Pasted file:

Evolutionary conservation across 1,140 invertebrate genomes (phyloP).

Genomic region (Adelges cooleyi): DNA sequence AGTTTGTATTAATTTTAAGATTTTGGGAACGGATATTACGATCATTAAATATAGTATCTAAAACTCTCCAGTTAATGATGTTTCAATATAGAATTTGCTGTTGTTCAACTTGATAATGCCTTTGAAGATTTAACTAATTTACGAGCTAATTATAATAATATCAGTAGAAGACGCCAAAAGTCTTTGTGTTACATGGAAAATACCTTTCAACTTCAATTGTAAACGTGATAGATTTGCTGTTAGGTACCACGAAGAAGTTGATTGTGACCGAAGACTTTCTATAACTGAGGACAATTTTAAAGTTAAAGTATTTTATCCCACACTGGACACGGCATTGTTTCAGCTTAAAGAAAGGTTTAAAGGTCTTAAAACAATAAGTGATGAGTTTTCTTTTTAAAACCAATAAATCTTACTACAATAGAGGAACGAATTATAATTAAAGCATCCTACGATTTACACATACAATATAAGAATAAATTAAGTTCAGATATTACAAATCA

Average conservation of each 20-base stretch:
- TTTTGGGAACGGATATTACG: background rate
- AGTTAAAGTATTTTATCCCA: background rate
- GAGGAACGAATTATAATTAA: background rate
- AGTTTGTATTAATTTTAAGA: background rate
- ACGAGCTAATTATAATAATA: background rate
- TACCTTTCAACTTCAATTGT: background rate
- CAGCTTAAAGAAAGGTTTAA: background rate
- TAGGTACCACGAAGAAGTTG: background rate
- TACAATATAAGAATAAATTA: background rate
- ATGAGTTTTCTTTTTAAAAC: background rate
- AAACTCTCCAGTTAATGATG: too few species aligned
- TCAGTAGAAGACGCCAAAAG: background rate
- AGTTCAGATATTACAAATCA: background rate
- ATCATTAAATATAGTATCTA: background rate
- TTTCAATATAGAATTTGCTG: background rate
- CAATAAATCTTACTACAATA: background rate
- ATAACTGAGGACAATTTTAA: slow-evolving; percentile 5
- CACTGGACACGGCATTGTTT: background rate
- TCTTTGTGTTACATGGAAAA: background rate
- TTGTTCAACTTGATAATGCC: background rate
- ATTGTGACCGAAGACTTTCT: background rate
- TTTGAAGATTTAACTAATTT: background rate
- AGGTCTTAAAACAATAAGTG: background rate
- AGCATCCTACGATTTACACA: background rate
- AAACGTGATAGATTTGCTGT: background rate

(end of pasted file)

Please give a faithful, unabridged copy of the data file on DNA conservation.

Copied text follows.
Evolutionary conservation across 1,140 invertebrate genomes (phyloP).

Genomic region (Adelges cooleyi): DNA sequence AGTTTGTATTAATTTTAAGATTTTGGGAACGGATATTACGATCATTAAATATAGTATCTAAAACTCTCCAGTTAATGATGTTTCAATATAGAATTTGCTGTTGTTCAACTTGATAATGCCTTTGAAGATTTAACTAATTTACGAGCTAATTATAATAATATCAGTAGAAGACGCCAAAAGTCTTTGTGTTACATGGAAAATACCTTTCAACTTCAATTGTAAACGTGATAGATTTGCTGTTAGGTACCACGAAGAAGTTGATTGTGACCGAAGACTTTCTATAACTGAGGACAATTTTAAAGTTAAAGTATTTTATCCCACACTGGACACGGCATTGTTTCAGCTTAAAGAAAGGTTTAAAGGTCTTAAAACAATAAGTGATGAGTTTTCTTTTTAAAACCAATAAATCTTACTACAATAGAGGAACGAATTATAATTAAAGCATCCTACGATTTACACATACAATATAAGAATAAATTAAGTTCAGATATTACAAATCA

Average conservation of each 20-base stretch:
- TTTTGGGAACGGATATTACG: background rate
- AGTTAAAGTATTTTATCCCA: background rate
- GAGGAACGAATTATAATTAA: background rate
- AGTTTGTATTAATTTTAAGA: background rate
- ACGAGCTAATTATAATAATA: background rate
- TACCTTTCAACTTCAATTGT: background rate
- CAGCTTAAAGAAAGGTTTAA: background rate
- TAGGTACCACGAAGAAGTTG: background rate
- TACAATATAAGAATAAATTA: background rate
- ATGAGTTTTCTTTTTAAAAC: background rate
- AAACTCTCCAGTTAATGATG: too few species aligned
- TCAGTAGAAGACGCCAAAAG: background rate
- AGTTCAGATATTACAAATCA: background rate
- ATCATTAAATATAGTATCTA: background rate
- TTTCAATATAGAATTTGCTG: background rate
- CAATAAATCTTACTACAATA: background rate
- ATAACTGAGGACAATTTTAA: slow-evolving; percentile 5
- CACTGGACACGGCATTGTTT: background rate
- TCTTTGTGTTACATGGAAAA: background rate
- TTGTTCAACTTGATAATGCC: background rate
- ATTGTGACCGAAGACTTTCT: background rate
- TTTGAAGATTTAACTAATTT: background rate
- AGGTCTTAAAACAATAAGTG: background rate
- AGCATCCTACGATTTACACA: background rate
- AAACGTGATAGATTTGCTGT: background rate